‘No I wouldn’t. I always feel that the biggest and most important thing about fiction is that you take readers on a journey. But this journey must involve hope as well as change and it must also provide keys that can unlock both what the characters are up against and also what readers may be facing in their own lives. You have to tell them that things can be bad but that they can always get better.’
But is that part of the fantasy?
‘I think there is an obligation when writing for the young to offer hope. But such hope has to be discovered by readers from their own imaginative resources. I have no time for the ‘baby bird’ type of fiction, where the writer predigests some chunky moral lesson plus a healthy dose of education and then vomits it into the reader’s mouth. That is why the idea of a journey is so important in my fiction, both in terms of plot and also what happens to readers themselves as they work through to the end of each particular story, discovering more and more as they go forward.
‘In my book American Gods I talk about the fact that people often decry imaginary things, with this idea that realism must always come first. But so often the things that people go to war over are in fact imaginary, rather like two bunches of kids arguing whose invisible friend likes them best. Look at all those disputes over national boundaries. Unless you live in an island when you get high enough and look down you can see that a national boundary is a completely imaginary thing.
‘Let me quote you a passage from The Ocean at the End of the Lane. “I saw the world I had walked since my birth and I understood how fragile it was, that the reality I knew was a thin layer of icing on a great dark birthday cake writhing with grubs and nightmares and hunger.” This is a seven year old boy talking. But does he also reflect your own view of the world we live in?
No! I’m pretty fond of the world. But I think that may have been far more how I would have seen the world when I was seven. When I was a kid I loved some of the things I did, like disappearing into books. But the powerlessness was no fun. The random cruelty of other kids far outweighed any cruelty coming from the adult side. These particular giants who had power of life or death over you seemed always to be faintly oblivious as to what was really going on in your life. I remember reading Lord of the Flies aged ten and genuinely wondering what all the fuss was about. I always knew that other children could sometimes be monsters. But these days I love the world. I get to control my life in the way I want, I make up stories, which is all that I have ever wished to do, I have a wonderful life and great children and rather more of the fame and glory I feel comfortable with. So why wouldn’t the world seem to me a truly glorious place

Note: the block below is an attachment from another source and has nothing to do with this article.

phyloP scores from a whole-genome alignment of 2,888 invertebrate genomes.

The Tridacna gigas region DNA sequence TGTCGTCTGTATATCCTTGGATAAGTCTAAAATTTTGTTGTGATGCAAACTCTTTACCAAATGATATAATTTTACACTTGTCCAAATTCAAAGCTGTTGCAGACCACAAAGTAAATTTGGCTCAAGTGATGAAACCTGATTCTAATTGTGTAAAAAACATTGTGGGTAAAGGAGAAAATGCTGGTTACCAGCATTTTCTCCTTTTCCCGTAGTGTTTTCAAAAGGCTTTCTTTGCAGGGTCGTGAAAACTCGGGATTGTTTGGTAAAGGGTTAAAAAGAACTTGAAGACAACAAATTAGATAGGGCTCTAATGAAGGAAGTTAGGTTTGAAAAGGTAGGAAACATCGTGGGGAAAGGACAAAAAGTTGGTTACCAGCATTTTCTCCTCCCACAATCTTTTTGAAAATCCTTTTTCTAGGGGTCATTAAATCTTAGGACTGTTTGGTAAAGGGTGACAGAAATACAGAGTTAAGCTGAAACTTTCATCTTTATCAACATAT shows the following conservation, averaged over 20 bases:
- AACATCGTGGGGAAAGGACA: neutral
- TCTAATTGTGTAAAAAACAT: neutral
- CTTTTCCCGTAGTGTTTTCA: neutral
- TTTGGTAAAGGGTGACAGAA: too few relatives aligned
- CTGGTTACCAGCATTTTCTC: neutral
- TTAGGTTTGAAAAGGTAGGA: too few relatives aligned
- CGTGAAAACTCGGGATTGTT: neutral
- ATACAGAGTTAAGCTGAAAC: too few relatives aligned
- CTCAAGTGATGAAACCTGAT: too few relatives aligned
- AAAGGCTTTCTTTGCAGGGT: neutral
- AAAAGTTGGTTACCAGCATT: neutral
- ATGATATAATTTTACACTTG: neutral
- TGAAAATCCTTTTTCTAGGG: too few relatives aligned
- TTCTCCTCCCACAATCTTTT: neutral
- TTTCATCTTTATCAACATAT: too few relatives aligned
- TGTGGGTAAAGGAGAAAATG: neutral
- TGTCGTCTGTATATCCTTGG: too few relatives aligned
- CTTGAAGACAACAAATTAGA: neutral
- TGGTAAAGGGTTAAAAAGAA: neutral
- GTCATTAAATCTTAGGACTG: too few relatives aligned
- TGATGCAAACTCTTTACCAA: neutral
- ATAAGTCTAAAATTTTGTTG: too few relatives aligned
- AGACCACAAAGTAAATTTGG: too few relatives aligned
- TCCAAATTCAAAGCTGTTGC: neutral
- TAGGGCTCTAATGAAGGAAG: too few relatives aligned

Time for a last question before Neil is whisked away to sign copies of his latest children’s book, Fortunately the Milk. This account of a dad telling a succession of tall stories after returning from a modest trip down the road to a local grocery store seems a very different type of story. Is it?
‘Oh yes. Because this is about a father telling a story to his two kids who do not believe a word he says and enjoy seizing on any inconsistency they are able to spot. One of my favourite moments is when the Dad is describing being encircled in the sea by sharks and piranha fish, only to have his children point out that piranhas are in fact freshwater fish. I love what Chris Riddell did with the illustrations for that book, where on the first few pages he shows you all the various household objects that the dad will later draw on as his story turns more and more fantastic. In The Ocean at the End of the Lane I want everything to convince you. But Fortunately the Milk is not about convincing anyone. It’s about a dad entertaining his children.’
Neil is now led away for his next engagement. The Dad character in Fortunately the Milk is pictured by Chris Riddell in Neil’s exact likeness, tousle-headed and looking by turns either quizzical or slyly amused. For those who can’t get enough of this engagingly enigmatic writer, and there are many, here is one extra and unexpected opportunity to enjoy his company on the page while continuing to relish his huge skill as a story-teller.
Nicholas Tucker is honorary senior lecturer in Cultural and Community Studies at Sussex University.
Fortunately, the Milk, Neil Gaiman illustrated by Chris Riddell, Bloomsbury, 160pp, 978-1408841761, £10.99
Coraline Anniversary Edition, Neil Gaiman illustrated by Chris Riddell, Bloomsbury, 978-1408841754, £6.99
The Ocean at the End of the Lane, Neil Gaiman, Headline, 978-1472200310, £16.99